As North Carolina hits record Covid numbers, NHRMC sees a less severe spike
North Carolina has hit an all-time high of hospitalized Covid patients, as of Wednesday close to 4,100 people have been admitted to hospitals. The previous high was under 4,000 last January during the Delta variant surge.
While elevated, New Hanover Regional Medical Center’s numbers are just half of what they were during last year’s Delta variant surge. According to Dr. West Paul, Chief Clinical Officer of Novant Health’s Coastal market, there are also fewer Covid patients going to intensive care. Paul said the hospital has seen very few boosted patients.
Experts believe the omicron variant causes less severe illness than the delta or original variants of Covid, so why are hospital numbers continuing to go up? Dr. Paul says severity can mean a lot of things.
“So severity is a spectrum. Obviously, severity can be severe enough to be in the hospital, but could also be severe enough to cause death," he said.
NHRMC is not seeing omicron cause the number of deaths they’ve seen in the past, although deaths are still being reported. To explain, Paul laid a hypothetical example: Say a higher number of people were being hospitalized with the delta variant — say, for the sake of argument, 3 out of 10* — and only 1 out of 10* people with omicron are being hospitalized. You'd expect to see only a third of the hospitalizations during the omicron wave. Except, the omicron variant is spreading much faster than delta or the original strain — the science is still coming in, but omicron is likely at least four times as infectious as Covid's first wave and twice as infectious as delta. So, despite sending a smaller percentage of people to the hospital, omicron's high level of contagion has let it catch up and exceed delta's hospitalization numbers.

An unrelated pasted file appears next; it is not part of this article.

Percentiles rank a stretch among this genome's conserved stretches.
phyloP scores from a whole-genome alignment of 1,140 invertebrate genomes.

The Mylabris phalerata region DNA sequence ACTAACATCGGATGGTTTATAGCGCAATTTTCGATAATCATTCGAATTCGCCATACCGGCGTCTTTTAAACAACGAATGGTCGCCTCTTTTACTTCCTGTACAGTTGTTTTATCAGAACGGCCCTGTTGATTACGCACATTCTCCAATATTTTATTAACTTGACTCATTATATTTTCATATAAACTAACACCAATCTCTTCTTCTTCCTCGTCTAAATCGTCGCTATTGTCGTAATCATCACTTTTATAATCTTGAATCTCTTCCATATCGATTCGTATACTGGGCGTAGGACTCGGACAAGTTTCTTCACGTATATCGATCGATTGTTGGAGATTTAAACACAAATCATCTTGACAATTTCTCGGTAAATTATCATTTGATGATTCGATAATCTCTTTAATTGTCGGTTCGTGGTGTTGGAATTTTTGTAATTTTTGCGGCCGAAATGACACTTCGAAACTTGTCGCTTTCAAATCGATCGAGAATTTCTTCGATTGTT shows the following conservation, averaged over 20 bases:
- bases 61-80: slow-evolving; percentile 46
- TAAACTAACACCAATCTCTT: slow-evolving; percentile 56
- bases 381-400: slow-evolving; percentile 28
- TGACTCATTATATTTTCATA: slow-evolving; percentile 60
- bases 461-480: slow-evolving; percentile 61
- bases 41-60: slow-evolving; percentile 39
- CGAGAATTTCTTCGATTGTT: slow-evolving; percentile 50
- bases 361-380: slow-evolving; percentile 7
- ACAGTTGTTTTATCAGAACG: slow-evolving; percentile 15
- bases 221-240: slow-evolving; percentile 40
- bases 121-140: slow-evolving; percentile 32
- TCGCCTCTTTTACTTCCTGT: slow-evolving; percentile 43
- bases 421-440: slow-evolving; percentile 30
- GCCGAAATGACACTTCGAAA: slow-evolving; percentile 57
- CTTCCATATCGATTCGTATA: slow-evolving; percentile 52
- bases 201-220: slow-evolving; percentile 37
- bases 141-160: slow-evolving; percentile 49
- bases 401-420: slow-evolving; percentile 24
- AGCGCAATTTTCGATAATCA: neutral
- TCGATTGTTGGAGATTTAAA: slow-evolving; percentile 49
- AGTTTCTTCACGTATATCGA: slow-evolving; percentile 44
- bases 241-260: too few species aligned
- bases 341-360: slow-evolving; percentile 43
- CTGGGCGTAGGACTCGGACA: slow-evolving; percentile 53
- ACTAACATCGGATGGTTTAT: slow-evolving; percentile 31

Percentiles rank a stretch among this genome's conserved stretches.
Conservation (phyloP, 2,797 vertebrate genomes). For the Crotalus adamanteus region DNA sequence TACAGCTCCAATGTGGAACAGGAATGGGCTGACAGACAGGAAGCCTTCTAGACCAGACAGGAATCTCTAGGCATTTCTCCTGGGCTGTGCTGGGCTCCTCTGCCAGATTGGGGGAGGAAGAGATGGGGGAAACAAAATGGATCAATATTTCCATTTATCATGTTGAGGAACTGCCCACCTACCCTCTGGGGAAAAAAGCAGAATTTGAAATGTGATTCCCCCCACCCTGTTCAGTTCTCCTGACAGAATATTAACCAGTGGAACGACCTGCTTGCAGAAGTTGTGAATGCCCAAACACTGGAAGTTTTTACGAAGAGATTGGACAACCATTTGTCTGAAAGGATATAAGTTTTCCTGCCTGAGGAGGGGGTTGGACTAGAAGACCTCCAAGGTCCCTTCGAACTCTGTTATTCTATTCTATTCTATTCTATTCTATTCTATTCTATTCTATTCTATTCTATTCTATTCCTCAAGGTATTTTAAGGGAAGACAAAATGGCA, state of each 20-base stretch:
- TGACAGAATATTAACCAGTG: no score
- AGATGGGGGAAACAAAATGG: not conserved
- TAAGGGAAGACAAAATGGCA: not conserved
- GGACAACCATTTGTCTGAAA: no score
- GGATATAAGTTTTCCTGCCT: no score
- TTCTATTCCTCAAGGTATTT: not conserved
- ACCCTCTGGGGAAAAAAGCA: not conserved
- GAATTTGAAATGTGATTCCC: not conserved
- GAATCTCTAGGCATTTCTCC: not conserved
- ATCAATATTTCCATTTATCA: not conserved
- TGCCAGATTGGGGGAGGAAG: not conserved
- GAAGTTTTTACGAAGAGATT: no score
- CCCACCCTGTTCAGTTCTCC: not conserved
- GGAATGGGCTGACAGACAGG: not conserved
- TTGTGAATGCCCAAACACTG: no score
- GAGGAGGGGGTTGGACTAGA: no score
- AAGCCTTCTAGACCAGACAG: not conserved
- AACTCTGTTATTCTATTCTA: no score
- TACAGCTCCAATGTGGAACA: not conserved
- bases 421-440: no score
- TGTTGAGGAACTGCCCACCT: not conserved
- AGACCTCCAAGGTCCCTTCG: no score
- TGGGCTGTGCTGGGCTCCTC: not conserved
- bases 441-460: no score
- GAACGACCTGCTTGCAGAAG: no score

[*Editor's note: Paul used these numbers for the sake of example only, they aren't clinical figures.]
Despite the lower number of patients, NHRMC is still being affected by the surge, with impacts on testing, services, staffing, and more.
With a nationwide shortage on Covid tests, the hospital is not testing everyone that walks through the doors, Paul said. People who are exhibiting symptoms of any kind are being tested, as well as pregnant women in labor, potential psychiatric ward patients, and patients going in for surgery.
As during previous surges, some services are seeing delays. Starting a few weeks ago, the hospital began rescheduling surgeries that are not time-sensitive.
Staff shortages are not foreign to NHRMC. Paul said the country has been suffering a nurse shortage since before the pandemic — a systemic issue that goes up the pipeline to a lack of faculty in nursing programs — and that Covid has exacerbated that issue. Nurses are retiring and experiencing burnout. NHRMC, like hospitals around the country, has turned to traveling nurses — but those nurses are often paid two to three times more, so it's an expensive fix that many consider to be untenable in the long run.
During this surge, the hospital has seen more pediatric cases than it has ever seen before. According to Paul, that being said, it’s still not a lot. They’re still seeing in the single digits for young patients, some that would qualify for the vaccine and others that wouldn’t. Many of those children in intensive care have comorbidities or are immunocompromised.
Hospitalizations can be prevented, according to Paul; it's just a matter of getting vaccines and boosters in arms. Paul noted that the booster vaccine has shown success against the omicron variant, and yet only a third of New Hanover County residents have received it.